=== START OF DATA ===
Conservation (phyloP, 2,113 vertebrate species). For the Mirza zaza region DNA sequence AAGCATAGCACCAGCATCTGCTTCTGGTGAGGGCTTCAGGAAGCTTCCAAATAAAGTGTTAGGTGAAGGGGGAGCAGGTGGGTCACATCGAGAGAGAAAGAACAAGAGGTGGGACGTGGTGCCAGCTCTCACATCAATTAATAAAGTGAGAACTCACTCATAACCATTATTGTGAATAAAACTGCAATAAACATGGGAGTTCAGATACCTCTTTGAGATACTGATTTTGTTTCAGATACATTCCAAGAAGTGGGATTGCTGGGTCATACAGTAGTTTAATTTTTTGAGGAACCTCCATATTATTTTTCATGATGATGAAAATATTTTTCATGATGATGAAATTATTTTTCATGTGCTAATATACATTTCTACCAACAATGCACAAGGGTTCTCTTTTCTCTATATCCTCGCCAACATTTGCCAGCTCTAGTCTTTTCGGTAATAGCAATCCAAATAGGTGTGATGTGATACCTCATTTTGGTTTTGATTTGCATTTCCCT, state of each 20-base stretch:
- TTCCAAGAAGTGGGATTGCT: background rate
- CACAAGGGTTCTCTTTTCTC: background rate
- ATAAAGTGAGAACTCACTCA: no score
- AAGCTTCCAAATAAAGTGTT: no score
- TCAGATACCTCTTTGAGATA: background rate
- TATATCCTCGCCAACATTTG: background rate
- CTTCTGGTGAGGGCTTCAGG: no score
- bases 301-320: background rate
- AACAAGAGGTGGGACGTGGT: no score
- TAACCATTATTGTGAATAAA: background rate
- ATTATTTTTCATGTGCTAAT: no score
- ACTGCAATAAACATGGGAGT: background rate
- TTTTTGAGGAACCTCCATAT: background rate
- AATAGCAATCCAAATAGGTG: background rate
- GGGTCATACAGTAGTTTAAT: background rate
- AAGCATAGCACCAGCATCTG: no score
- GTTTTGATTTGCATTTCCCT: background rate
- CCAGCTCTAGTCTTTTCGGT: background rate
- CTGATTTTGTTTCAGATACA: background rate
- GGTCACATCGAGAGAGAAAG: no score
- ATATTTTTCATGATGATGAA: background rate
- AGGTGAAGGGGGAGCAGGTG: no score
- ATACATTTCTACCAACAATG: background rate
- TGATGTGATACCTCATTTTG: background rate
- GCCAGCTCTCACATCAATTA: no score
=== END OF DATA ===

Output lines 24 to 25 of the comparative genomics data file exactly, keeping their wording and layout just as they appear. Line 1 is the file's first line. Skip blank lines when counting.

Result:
- ATACATTTCTACCAACAATG: background rate
- TGATGTGATACCTCATTTTG: background rate